Christian leaders spoke at the ceremonial opening and the City of
Duisburg Philharmonic Orchestra played as well as Turkish bands.
Police, who estimate that some 6,000 people attended Sunday's ceremony, said there were no protests.
In an inaugural speech, the premier of North Rhine Westphalia Juergen Ruettgers, affirmed the right of 3.3 million Muslims in Germany to build mosques as big as they liked.
"We need more mosques in this country, not in inner courtyards,
but visible and recognizable ones," he said.
Glass windows, no loudspeakers
The opening of the mosque could not have been more different from the controversy surrounding a planned one in nearby Cologne. In that city, some civic leaders have charged that a planned mosque is "too big." The city witnessed violent rioting last month as far rightists vainly attempted to hold an anti-Islam rally.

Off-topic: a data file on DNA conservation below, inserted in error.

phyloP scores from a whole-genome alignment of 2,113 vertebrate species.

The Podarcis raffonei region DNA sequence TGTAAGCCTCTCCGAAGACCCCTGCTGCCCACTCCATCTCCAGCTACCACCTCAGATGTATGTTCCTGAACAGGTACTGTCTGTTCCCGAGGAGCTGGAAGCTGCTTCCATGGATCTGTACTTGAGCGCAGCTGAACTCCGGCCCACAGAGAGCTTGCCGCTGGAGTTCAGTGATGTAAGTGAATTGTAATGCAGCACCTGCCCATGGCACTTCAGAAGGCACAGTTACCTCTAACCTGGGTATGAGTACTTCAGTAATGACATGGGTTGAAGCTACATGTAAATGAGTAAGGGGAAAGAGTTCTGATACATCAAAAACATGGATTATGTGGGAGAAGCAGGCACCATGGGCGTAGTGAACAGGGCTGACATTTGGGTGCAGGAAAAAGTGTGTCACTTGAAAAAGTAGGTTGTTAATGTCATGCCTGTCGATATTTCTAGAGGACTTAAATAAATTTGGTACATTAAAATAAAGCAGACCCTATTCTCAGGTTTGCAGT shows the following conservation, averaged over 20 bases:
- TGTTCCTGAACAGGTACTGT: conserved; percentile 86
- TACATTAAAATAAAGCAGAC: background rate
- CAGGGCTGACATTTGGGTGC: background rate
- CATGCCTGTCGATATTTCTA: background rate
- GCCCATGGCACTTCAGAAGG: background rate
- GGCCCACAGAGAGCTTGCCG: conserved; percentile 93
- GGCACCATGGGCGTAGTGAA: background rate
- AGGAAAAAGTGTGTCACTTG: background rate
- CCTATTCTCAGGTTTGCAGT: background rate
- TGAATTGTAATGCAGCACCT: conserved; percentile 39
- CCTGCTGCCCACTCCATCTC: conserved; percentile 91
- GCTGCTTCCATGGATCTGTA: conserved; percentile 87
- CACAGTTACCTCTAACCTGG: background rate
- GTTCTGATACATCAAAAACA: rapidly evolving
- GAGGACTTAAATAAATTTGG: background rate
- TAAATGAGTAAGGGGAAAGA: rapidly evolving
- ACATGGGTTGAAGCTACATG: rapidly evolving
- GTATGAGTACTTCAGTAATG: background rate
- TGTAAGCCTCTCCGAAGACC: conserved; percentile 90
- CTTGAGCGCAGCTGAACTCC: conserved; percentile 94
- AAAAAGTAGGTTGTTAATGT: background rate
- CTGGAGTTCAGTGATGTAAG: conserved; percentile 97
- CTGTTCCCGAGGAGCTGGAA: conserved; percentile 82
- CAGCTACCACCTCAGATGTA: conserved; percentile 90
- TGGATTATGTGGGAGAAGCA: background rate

Officials say ethnic Turkish Muslims form a major group in gritty, working-class Duisburg, an old coal and steel town, as opposed to their affluent, middle-class counterparts in Cologne, 55 kilometers away.
In the Duisburg suburb of Marxloh where the mosque was built, Muslims make up about one-third of the 18,000 residents.
The designers of the 7.5-million-euro ($9.4-million) complex forestalled German criticisms by including plate-glass windows to make the mosque's inner workings more visible.
There will also be no muezzin calling to prayer by loudspeaker from the Duisburg mosque's 34-metre minaret, a practice that some anti-mosque groups elsewhere have seized on.
The state government and the European Union pumped in 3 million euros in subsidies for the complex, which includes a community centre, café and the mosque itself capped with several Ottoman-style domes.
Another 4 million euros was contributed by Muslim faithful in an
international fund raising drive.